Next to Jerry Yang, Steve Ballmer and Carl Icahn, few names have been mentioned more frequently in Yahoo’s ongoing survival story than Jon Miller. The partner at Velocity Interactive, and former AOL chief (2002 to 2006) was mentioned as an adviser in the failed Micro-hoo combination. In Carl Icahn’s proxy fight he was expected to be a Yahoo board appointee until blocked by a non-compete. Presently, he’s among the leading candidates in the press to assume the Yahoo CEO position. And now, he’s also rumored to be a buyer.
The Wall Street Journal, citing sources “familiar with the matter,” is reporting Jon has been “sounding out” private equity and sovereign wealth funds for months, all in an effort to raise a buyout fund to takeover Yahoo.
The deal being pitched, the WSJ story writes, is a potential acquisition in the rage of $20 to $22 a share.
Is Jon Miller really looking to assemble as much as $30 billion in this market to acquire Yahoo?
It’s certainly possible. Any rumor that passes through the editorial filters and finds its way onto the pages of A-list publications like the WSJ usually has to pass the sniff tests of plausibility. Even so, plausible and probable are sometimes far apart….like here.
A Miller led buyout at this time just doesn’t seem likely. While he probably does have the credentials, clout and relationships to assemble the financing and he definately has the know-how to structure a deal, Miller’s fundraising efforts are more easily explained in the context of his venture fund.
Velocity Interactive was originally formed by Miller and former Fox Interactive notable Ross Levinsohn with the support of private equity firm General Atlantic in August 2007. The expectation was the firm would launch as a media centric roll-up fund.
Just few months later, however, Ross Levinsohn and Jon Miller merged Velocity’s services with Com Ventures. The deal attached more than $1.5 billion in assets and three more partners: David Britts, Keyur Patel and Roland Van der Meer. It also focused the form more narrowly to venture capital.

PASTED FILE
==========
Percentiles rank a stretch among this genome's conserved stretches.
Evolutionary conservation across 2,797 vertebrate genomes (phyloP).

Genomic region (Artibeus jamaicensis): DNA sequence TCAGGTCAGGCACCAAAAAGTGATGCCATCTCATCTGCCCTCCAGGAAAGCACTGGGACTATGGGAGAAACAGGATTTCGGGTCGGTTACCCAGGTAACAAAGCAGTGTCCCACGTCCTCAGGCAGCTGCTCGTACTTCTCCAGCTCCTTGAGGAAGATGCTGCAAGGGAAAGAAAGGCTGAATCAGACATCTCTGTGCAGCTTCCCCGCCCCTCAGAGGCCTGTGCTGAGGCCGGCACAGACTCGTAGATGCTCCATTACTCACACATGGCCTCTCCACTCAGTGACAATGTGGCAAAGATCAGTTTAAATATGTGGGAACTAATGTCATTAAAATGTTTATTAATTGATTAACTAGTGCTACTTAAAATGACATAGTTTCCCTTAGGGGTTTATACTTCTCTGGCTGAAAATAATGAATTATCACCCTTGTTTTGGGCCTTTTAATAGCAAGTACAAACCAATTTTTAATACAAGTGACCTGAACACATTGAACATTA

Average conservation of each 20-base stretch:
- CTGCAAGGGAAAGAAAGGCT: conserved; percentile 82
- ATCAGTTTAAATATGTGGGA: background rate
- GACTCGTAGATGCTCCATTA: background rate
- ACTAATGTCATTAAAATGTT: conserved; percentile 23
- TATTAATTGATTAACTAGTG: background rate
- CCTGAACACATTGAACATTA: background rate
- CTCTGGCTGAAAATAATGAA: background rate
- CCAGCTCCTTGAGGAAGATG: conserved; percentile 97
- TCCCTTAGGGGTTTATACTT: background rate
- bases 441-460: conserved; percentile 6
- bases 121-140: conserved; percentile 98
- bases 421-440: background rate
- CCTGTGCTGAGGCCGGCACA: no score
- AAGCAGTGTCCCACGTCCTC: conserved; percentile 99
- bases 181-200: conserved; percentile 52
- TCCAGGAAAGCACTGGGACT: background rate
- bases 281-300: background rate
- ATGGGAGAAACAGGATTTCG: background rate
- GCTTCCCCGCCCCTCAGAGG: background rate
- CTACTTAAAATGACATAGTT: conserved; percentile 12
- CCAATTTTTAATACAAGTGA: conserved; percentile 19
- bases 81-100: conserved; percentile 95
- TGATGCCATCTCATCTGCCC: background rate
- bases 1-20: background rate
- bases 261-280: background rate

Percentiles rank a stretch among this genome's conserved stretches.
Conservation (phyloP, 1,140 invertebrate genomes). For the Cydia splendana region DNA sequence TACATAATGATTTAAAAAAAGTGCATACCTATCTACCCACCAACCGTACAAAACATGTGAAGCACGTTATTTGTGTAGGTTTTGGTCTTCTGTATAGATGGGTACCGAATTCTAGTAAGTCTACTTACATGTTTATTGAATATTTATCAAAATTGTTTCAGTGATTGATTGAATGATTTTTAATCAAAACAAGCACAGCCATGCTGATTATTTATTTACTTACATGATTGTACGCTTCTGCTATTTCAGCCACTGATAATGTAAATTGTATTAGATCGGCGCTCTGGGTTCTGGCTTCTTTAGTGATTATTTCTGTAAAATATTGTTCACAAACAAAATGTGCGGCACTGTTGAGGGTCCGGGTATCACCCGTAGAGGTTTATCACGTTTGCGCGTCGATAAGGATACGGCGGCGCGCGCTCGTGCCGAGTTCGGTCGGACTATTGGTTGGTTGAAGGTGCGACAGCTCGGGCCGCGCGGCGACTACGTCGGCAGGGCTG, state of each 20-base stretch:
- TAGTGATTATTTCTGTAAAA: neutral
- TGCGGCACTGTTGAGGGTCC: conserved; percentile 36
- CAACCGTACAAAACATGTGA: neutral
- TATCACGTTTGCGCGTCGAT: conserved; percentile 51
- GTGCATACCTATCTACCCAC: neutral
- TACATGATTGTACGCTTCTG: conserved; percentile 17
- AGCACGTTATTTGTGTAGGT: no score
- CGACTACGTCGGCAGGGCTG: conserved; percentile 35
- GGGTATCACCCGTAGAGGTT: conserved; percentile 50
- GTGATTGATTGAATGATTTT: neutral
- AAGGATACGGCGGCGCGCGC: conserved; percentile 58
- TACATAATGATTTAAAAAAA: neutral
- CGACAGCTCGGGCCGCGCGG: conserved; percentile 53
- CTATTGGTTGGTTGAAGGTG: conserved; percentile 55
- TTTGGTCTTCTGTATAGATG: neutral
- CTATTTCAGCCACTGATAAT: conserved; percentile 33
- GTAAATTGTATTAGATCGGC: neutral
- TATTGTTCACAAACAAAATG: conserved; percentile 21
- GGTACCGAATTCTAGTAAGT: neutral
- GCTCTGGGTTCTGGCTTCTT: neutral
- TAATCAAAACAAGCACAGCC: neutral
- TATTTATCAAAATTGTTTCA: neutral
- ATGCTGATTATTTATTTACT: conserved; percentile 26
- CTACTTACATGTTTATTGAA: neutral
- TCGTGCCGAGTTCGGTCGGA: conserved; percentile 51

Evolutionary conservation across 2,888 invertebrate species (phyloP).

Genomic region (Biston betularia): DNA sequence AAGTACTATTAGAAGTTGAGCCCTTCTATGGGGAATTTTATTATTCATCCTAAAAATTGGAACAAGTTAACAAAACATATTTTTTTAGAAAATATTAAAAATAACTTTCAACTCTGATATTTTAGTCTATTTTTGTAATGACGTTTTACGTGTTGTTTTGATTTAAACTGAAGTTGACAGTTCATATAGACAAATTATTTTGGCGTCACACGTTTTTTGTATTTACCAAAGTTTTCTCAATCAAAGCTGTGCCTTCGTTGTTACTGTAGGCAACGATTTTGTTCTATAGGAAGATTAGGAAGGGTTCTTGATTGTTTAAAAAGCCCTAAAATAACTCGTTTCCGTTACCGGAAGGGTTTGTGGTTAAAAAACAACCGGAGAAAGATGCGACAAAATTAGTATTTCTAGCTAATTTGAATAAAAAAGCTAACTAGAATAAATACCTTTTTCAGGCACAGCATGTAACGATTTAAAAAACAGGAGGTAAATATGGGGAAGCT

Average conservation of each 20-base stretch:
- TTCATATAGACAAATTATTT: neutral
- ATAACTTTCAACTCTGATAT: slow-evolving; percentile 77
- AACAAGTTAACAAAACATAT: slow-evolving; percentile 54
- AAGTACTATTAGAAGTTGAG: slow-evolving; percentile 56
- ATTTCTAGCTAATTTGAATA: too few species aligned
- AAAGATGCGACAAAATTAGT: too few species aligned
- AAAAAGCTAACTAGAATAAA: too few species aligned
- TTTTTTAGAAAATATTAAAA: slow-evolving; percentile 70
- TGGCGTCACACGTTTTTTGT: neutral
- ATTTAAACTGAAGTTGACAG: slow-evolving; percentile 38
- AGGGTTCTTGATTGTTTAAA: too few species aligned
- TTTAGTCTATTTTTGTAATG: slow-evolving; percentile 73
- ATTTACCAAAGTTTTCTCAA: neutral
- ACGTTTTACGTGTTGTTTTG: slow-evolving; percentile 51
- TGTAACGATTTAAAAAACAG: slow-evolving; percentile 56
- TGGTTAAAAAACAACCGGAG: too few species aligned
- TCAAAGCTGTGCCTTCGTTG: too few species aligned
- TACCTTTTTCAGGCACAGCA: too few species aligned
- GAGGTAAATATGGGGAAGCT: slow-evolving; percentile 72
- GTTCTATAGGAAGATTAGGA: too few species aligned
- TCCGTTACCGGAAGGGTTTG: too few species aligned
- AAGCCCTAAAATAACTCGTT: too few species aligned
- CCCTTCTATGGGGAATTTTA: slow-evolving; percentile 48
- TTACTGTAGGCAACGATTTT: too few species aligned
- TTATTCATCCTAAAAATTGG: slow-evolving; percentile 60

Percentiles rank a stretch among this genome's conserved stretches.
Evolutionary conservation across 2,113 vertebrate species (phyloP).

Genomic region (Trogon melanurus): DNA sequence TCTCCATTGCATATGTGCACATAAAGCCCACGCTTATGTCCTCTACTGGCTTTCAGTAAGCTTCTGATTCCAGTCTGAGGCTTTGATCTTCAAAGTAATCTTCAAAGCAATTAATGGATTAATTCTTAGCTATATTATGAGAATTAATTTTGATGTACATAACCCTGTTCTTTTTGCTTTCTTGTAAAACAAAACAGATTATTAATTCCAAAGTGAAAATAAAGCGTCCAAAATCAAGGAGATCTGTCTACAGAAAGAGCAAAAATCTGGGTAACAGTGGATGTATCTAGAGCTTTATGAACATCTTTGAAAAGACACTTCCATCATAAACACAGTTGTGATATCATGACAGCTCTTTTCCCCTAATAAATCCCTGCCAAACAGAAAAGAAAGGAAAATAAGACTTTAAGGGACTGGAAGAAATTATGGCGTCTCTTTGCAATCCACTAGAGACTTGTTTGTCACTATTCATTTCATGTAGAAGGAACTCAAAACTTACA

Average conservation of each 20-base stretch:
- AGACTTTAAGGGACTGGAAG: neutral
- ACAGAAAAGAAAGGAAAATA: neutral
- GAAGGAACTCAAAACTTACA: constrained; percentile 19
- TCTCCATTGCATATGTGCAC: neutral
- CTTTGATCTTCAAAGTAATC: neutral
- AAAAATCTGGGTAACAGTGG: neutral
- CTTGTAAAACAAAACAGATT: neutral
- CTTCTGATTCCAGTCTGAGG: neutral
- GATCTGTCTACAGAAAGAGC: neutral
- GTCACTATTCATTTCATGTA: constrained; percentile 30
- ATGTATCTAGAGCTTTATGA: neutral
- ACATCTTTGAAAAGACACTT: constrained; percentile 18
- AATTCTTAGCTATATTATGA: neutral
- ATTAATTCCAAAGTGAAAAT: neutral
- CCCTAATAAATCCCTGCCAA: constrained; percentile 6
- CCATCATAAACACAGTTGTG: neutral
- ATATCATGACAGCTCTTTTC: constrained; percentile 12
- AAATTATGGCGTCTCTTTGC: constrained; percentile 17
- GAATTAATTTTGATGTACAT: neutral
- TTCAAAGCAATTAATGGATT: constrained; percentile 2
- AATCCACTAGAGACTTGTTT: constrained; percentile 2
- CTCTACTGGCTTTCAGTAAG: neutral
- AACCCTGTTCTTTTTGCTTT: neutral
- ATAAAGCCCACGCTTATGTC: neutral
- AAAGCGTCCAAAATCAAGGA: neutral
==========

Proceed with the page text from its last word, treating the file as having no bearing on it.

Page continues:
In December 2007, Levinsohn said VIG was planning to raise another round of financing from limited partners in 2008.
By most accounts, that fund raising process has not been completed. The reported talks with sovereign wealth funds and other potential investors theoretically attributed to a Yahoo buyout could easily fit the firm’s previosuly affirmed fund raising efforts.
Adding to that prospect, some sources indicate VIG may have designs on expanding their footprint to include more of their original plan – private equity. They could well be trying to raise capital to broaden their investment focus to includes both a venture portfolio and more traditional private equity buyouts and roll-ups.
These days, Yahoo rumors are more common than theories about the Beatles arrival on iTunes (which are, incidentally, stalled at this time according to Paul McCartney). If you follow Yahoo, you’ve got to pay attention and at least take notice to the loudest, or most plausible of chatter. Generally, though, the simple answer is more often than not, the right one.
One thing to remember, Jon Miller was blocked from joining Yahoo’s board because of a non-compete agreement. That contract reportedly doesn’t’ expire until March.
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